Believing that the United States was impeding normalization efforts between North and South Korea, and that it had been a supporter of military crackdowns against pro-democracy efforts, students directed violent, flame-throwing protests at US military installations in South Korea.
In Japan, meanwhile, the situation was less violent but politically more severe. In September 1995, three US military servicemen brutally raped a 12-year-old Okinawan girl. The senior US Commander in the region remarked that the soldiers should have just procured a prostitute, triggering the largest anti-American protests in Japan since 1960. Okinawa, Japan's poorest prefecture, nonetheless hosts the majority of the US military capacity in Japan, with 39 distinct US military facilities on the island.
During the Cold War, the sacrifice made by Okinawa in ‘carrying the burden’ of hosting these bases and US personnel was more easily justified. Since then, the rationale has shifted from everything from deterring North Korea to them being a bulwark against growing Chinese power—anything to keep the huge land assets of the Pentagon in the Pacific in place.Enjoying this article? Click here to subscribe for full access. Just $5 a month.
When I spoke to South Koreans and Okinawans at the time, I regularly heard comments along the lines that they felt ‘occupied.’ Indeed, before a revision in security guidelines between the United States and Japan after the rape incident, the US controlled more than 80 percent of Okinawa's air space. One senior activist told me that while the protests of the Okinawans would be peaceful for the most part, in the long run the United States should worry about groups self-organizing and possibly beginning to throw Molotov cocktails at US trucks and installations—and threatening personnel and their dependents. This didn't happen (or at least hasn't happened yet), but counting on docility ‘permanently’ may be a major blind spot of Pentagon planners. While suicide terrorism wasn’t brewing in Okinawa, the impulse to reject the logic of large-scale, long term basing of US troops on Japanese soil was.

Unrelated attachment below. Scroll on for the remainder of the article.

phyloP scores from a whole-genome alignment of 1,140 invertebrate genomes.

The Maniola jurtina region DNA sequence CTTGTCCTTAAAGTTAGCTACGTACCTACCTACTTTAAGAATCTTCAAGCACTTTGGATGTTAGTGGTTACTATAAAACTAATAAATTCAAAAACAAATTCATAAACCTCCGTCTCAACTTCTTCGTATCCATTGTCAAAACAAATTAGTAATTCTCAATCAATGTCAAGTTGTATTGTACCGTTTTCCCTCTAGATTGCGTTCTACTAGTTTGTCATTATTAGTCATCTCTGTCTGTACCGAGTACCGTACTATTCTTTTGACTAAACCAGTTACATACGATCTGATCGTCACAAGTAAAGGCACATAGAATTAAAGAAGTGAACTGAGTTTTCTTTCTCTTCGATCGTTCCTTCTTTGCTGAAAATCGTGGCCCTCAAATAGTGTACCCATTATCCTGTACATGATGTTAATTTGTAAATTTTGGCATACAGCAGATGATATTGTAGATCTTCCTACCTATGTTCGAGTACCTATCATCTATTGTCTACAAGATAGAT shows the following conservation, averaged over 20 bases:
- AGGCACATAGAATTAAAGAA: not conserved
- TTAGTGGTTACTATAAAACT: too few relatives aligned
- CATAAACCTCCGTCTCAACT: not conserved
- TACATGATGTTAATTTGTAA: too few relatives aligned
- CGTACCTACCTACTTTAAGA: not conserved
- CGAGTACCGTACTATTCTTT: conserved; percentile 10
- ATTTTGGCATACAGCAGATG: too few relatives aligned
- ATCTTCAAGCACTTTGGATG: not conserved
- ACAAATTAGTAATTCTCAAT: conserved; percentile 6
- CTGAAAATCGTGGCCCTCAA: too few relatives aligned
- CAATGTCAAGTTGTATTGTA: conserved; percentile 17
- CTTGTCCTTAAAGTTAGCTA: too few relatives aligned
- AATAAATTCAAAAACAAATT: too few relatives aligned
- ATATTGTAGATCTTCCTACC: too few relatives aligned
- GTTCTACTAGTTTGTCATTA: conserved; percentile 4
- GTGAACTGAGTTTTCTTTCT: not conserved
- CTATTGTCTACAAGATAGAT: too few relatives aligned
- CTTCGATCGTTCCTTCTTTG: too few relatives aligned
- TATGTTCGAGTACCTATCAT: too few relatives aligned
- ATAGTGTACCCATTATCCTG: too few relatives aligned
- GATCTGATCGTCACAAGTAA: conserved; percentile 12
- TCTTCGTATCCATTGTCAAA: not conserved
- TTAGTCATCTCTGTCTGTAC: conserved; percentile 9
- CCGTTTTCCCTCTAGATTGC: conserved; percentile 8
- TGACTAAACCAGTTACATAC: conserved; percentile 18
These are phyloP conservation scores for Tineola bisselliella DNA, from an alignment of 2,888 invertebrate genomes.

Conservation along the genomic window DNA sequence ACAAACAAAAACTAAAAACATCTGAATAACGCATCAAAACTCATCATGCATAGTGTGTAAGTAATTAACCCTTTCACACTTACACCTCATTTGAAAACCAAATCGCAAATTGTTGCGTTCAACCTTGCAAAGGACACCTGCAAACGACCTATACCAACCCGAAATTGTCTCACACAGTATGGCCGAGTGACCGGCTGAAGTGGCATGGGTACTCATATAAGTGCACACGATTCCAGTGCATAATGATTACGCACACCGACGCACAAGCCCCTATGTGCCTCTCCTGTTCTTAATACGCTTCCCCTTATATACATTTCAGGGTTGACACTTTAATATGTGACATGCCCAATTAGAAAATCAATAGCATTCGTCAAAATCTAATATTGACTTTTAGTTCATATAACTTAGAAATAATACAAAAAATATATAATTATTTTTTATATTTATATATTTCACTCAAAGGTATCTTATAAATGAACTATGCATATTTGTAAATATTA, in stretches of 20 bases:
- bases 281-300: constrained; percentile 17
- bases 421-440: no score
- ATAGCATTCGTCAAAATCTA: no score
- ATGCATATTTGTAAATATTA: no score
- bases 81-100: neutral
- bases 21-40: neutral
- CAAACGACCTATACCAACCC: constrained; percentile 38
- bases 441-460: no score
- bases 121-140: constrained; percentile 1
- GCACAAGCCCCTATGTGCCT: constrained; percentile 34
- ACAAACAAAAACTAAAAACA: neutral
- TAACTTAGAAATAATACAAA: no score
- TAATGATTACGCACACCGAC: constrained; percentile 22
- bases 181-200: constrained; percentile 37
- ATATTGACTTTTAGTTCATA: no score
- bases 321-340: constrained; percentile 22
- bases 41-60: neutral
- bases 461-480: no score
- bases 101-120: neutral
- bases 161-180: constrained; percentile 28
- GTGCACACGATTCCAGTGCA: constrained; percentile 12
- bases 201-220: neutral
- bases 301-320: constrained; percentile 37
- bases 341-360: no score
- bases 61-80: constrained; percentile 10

But in parts of the world less accustomed to US military personnel, the reaction has been more virulent.
Robert Pape, a professor at the University of Chicago and the director of the new website mega-data base on suicide terrorism the Chicago Project on Suicide Terrorism (CPOST), is now being sought out by the highest levels of the US military and intelligence bureaucracies to share his research.
The Pentagon's leadership prides itself on hearing not just material that supports its current course, but being open to alternative scenarios to consider military threats—and it’s most easily convinced by solid empirical data.
So Pape and his co-author Feldman have broken down every recorded suicide terrorist incident since 1980, and noted an eruption of such incidents since 2004. From 1980-2003, there were 350 suicide attacks in the world, only 15 percent of which were anti-American. But in the five-year period since, from 2004-2009, there have been 1,833 suicide attacks, 92 percent of which were anti-American.